The home care of children who require long-term mechanical ventilation is a recent phenomenon, having occurred to a significant degree only since the late 1970s. Many of the children now being treated in this way were premature infants who had survived severe respiratory distress syndrome but developed bronchopulmonary dysplasia, a condition that may be associated with prolonged dependence on a respirator and supplemental oxygen. Others are children with a variety of neurological syndromes that impair respiration. To date, remarkably little has been published about the outcome of providing such treatment at home and still less about its impact on the families of the children.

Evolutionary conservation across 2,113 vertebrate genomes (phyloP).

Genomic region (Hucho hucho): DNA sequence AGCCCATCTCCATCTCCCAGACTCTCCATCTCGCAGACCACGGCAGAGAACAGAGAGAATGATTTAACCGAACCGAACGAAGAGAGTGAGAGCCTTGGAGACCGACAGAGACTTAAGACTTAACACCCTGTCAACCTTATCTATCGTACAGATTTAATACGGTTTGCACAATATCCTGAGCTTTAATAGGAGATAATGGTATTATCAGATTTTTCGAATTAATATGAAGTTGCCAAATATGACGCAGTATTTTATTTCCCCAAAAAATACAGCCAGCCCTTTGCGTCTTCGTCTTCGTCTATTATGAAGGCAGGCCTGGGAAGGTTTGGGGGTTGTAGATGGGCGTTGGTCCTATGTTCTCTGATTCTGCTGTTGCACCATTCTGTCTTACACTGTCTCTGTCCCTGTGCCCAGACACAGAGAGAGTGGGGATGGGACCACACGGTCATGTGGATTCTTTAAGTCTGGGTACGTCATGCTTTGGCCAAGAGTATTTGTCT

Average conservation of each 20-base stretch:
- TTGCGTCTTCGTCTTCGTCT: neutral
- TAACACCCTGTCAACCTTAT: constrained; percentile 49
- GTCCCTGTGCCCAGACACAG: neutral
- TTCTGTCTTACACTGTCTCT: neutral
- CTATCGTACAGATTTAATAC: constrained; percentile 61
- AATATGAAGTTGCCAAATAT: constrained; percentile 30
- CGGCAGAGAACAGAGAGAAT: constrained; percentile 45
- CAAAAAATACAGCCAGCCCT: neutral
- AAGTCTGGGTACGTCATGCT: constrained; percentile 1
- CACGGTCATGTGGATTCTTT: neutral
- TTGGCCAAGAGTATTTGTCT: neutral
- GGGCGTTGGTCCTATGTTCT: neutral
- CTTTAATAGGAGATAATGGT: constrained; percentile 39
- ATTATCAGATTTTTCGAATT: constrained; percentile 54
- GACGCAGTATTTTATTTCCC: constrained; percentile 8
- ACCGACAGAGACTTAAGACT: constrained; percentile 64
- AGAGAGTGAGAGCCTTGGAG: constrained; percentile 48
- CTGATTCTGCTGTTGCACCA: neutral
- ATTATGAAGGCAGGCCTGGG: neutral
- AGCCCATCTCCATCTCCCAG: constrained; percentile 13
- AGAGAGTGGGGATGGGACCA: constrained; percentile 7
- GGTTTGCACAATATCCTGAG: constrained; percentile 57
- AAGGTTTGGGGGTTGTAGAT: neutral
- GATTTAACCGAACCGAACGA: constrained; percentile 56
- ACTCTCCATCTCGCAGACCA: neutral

In response to these and other children with dependence on medical technology, Surgeon General Koop convened a Workshop on Children With Handicaps and Their Families in Philadelphia (Pa) in 1982. Following that workshop the Division of Maternal and Child Health funded, through its Special Projects of